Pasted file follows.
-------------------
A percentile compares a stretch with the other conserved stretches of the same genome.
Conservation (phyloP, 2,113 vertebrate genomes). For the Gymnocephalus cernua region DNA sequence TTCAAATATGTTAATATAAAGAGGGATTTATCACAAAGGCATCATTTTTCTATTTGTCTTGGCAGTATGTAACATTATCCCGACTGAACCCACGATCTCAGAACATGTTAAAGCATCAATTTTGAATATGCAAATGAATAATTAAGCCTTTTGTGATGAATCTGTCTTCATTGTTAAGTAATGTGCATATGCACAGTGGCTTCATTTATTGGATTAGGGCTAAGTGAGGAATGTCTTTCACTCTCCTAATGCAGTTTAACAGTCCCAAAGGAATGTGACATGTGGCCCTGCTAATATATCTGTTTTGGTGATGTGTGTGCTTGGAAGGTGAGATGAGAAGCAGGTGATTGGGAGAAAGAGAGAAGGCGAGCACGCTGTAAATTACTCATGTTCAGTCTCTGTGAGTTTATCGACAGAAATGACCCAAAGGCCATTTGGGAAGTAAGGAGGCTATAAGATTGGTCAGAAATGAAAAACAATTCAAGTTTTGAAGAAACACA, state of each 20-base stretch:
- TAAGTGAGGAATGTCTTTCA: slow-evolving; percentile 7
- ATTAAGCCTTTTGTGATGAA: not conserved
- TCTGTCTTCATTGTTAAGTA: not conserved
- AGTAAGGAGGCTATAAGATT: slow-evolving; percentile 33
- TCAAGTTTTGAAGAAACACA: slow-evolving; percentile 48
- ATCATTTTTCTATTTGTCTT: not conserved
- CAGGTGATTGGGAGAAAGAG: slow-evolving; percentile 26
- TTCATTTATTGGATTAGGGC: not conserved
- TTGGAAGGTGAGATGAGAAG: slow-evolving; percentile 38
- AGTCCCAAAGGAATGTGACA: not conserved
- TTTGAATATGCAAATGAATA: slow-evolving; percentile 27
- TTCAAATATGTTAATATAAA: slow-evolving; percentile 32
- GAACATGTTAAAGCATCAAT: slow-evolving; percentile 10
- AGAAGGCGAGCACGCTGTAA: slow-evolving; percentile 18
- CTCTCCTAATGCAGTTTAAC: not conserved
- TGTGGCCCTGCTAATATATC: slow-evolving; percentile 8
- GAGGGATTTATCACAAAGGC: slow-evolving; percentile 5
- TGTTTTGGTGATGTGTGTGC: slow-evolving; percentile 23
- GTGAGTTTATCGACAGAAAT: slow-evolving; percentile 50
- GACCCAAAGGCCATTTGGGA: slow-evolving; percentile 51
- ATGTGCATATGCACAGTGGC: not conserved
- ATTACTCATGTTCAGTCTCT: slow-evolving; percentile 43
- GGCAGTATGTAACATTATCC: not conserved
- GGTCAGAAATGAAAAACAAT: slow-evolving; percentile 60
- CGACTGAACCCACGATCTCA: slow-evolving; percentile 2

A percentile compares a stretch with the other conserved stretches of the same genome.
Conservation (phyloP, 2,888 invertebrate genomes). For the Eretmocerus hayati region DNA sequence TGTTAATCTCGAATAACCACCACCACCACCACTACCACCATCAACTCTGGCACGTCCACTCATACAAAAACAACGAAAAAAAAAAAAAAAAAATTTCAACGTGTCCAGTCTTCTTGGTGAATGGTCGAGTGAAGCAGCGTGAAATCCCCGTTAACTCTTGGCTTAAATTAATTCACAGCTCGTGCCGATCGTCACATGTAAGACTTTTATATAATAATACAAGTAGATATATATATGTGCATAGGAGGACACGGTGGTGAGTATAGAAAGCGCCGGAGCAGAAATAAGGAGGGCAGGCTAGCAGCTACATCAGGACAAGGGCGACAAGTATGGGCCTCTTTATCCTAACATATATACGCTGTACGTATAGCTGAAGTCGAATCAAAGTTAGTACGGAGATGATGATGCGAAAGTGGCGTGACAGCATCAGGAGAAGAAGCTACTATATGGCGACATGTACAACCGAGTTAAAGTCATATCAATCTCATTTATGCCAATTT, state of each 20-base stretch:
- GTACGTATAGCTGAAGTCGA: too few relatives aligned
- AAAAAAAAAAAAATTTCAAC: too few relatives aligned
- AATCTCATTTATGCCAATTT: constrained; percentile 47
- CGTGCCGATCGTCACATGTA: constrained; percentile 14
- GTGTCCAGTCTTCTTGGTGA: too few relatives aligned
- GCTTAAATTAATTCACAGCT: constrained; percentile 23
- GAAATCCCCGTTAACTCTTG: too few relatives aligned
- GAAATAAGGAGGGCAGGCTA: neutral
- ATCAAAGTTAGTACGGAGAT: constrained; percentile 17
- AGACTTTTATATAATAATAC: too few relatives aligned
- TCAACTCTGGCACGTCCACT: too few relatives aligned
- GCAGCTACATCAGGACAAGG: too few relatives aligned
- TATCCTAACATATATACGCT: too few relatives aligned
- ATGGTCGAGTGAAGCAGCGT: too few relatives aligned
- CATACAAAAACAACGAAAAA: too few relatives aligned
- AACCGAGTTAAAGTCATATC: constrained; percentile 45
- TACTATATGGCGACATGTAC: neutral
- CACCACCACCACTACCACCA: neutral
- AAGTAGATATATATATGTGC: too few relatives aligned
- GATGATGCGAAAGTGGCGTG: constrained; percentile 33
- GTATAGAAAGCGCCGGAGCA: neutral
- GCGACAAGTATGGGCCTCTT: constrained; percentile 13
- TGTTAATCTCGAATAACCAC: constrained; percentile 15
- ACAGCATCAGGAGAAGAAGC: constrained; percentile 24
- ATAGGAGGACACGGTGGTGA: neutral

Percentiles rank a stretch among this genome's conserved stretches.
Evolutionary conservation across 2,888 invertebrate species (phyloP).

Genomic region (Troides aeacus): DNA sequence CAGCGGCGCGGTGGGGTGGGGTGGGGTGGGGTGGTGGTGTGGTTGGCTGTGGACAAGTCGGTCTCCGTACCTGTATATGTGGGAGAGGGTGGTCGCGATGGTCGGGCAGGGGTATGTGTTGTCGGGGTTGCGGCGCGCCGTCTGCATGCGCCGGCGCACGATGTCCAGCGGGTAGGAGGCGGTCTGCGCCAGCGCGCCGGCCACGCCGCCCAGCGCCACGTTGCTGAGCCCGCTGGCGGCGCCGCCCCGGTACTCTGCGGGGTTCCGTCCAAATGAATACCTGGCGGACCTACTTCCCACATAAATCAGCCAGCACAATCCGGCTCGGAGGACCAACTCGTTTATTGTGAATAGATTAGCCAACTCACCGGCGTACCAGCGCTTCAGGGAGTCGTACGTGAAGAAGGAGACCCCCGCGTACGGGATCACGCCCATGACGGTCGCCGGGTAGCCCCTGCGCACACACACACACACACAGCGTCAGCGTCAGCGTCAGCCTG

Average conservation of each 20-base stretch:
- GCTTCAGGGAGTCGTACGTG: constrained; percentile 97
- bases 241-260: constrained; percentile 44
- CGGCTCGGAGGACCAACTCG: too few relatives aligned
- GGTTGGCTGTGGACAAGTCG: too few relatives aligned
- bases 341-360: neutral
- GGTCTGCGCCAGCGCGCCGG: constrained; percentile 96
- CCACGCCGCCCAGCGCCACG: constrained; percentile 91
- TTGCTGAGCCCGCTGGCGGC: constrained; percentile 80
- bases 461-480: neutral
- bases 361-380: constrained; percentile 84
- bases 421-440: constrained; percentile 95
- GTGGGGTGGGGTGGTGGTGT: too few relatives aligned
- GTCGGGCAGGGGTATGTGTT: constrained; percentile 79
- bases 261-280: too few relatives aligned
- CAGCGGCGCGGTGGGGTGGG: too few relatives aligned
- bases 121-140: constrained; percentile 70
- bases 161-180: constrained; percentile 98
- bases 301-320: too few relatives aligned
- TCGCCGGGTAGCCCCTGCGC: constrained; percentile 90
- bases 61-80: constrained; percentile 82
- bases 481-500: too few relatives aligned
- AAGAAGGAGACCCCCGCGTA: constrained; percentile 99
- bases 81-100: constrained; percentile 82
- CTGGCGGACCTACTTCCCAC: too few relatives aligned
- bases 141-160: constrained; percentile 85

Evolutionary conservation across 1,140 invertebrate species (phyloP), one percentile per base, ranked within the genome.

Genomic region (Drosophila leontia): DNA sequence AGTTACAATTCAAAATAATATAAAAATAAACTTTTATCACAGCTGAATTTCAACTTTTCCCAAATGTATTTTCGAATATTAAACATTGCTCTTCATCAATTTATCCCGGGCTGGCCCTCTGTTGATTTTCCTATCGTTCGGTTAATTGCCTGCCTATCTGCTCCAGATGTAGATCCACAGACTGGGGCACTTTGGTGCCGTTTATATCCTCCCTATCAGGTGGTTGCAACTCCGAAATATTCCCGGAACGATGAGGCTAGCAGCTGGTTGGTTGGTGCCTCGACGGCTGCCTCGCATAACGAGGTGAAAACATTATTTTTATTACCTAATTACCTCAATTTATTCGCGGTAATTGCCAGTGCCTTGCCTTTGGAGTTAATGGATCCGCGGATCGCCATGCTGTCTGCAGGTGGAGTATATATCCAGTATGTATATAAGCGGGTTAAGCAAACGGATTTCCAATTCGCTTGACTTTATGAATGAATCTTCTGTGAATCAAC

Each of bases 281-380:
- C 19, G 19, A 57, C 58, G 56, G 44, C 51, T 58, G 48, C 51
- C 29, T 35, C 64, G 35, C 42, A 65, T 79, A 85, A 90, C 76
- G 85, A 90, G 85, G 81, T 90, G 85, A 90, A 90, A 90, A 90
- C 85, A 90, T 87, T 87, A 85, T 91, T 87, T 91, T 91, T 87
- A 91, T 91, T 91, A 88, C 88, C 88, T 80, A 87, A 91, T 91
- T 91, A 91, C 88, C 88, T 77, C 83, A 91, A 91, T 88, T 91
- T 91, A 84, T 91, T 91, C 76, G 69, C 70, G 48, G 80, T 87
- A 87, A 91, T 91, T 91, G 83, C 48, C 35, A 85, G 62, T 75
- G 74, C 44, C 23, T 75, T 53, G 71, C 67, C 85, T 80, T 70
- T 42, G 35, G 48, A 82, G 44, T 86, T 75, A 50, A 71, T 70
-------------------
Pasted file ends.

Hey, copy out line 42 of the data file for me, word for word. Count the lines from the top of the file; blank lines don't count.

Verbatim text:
- TATCCTAACATATATACGCT: too few relatives aligned